Perhaps that explains Amazon’s interest in grocery.
Whole Foods and the lively music track that plays in the background notwithstanding, most people find going to the grocery store to be a real pain. It takes time and most people buy the same stuff week after week. Where it’s available, Amazon Fresh makes it simple for consumers to build shopping lists, buy what they need, and have it delivered to their homes the same day or even within the same hour. Consumers, in a post-recession frame of mind, also don’t seem to be as invested in buying branded grocery products the way they once did – so are happy to outsource the purpose of private label products to someone else to assemble, bag and have delivered to them.
Peapod and Instacart, of course, are capitalizing on this trend, too, as enabling platforms to move online an experience that was only ever possible offline. In the grocery category, Amazon might even be a little late to the omnichannel party but also perhaps why we also see it experimenting with a whole new category of connected device like Dash (the wand that scans bar codes of products and builds a shopping list). And why Amazon Fresh also builds on another post-recession trend – eating in – by aggregating lists of neighborhood restaurants and carry out places so that entire meals can also be ordered and delivered. And all paid for, of course, using those registered Amazon accounts.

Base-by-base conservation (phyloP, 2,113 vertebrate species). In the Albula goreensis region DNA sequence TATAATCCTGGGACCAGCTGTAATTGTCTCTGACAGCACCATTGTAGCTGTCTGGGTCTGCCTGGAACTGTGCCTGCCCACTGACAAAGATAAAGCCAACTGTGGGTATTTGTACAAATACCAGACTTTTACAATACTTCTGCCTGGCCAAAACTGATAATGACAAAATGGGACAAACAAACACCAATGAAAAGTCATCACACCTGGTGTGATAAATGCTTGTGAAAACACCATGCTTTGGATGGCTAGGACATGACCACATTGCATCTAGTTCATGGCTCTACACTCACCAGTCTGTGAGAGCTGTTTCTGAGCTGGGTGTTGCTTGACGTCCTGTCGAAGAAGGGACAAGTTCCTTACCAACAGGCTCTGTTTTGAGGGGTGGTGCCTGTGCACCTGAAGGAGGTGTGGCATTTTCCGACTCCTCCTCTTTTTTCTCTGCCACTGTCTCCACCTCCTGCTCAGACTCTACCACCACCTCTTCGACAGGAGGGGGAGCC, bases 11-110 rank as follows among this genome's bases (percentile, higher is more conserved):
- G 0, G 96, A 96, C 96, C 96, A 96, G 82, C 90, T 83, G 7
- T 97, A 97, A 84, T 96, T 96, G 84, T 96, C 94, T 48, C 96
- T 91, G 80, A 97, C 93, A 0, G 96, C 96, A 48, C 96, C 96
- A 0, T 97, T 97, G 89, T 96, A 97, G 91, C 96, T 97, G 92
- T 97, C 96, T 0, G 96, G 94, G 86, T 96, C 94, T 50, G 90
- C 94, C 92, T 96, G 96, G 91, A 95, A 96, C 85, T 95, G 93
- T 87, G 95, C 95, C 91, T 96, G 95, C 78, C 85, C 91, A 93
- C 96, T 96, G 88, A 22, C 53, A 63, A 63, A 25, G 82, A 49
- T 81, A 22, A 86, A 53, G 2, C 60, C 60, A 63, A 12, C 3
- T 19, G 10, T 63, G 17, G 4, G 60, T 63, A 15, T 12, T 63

Amazon also wants to corner the market on selection. And perhaps it’s also why Amazon is focused on becoming the platform for matching local service providers with the 270 million people who have Amazon accounts and practiced one-click checkout fingers ready to pick and click.